Sadie Cook is from North Carolina, and will graduate from Yale with a BA in photography this May. Sadie is usually a sarcastic person, and she feels uncomfortable talking about photography. She talks about her pictures with so much earnestness that she always ends up blushing.
Sadie makes anxious pictures around touch and delicacy and her own discomfort with her body. Her photographs are diaristic and taken daily, but resequenced obsessively. Photographing makes Sadie very aware of her own body. While shooting, she feels very vulnerable and very powerful–like a thing with no skin and big claws. She works in book form and her work has been published and shown nationally and internationally.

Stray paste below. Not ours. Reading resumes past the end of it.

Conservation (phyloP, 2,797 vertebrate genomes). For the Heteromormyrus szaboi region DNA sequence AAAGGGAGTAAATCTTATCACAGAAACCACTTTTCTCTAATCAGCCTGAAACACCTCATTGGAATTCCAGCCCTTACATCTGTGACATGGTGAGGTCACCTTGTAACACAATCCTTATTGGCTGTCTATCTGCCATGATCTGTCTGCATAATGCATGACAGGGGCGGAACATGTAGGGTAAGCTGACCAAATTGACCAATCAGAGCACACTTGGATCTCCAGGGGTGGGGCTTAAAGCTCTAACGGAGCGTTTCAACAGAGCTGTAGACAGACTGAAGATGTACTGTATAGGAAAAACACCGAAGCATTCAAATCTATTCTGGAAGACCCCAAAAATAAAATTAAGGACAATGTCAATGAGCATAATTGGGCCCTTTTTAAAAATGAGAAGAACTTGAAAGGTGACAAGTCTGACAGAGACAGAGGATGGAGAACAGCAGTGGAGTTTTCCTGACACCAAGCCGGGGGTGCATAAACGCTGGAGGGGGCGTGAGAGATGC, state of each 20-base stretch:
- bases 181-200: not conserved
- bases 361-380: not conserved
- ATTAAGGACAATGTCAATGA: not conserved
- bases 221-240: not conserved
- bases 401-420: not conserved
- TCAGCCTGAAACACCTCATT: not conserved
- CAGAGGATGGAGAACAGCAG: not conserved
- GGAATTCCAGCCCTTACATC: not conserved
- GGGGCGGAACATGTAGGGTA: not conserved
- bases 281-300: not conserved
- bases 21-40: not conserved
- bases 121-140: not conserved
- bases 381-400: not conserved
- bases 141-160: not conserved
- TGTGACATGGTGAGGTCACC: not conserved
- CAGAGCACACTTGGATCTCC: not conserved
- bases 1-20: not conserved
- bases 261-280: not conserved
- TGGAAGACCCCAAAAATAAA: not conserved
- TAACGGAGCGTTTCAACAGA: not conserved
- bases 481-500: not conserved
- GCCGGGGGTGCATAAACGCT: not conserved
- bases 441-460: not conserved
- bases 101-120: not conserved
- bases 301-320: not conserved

On August 27, between 3:04 and 7:15 pm, I bent over a desk in the computer lab, scanning my breath. I want to hold onto my body. I want to understand all its sides and parts. I bound the breaths into a book, interlacing the scans with photographs–sequences of my body, other bodies, people I care about, strangers and strange things. I think about language a lot.
To me, pictures on breath feels like a definition of speech. That’s what I want my photographs to be. I want looking at these photographs to feel like an acquaintance has stopped me on the street to say hi and asks how I’m doing, and I take a deep breath and I say everything I’m really, actually feeling and thinking, with all the stammers and stutters and half-said sentences.
To view more of Sadie Cook’s work please visit her website.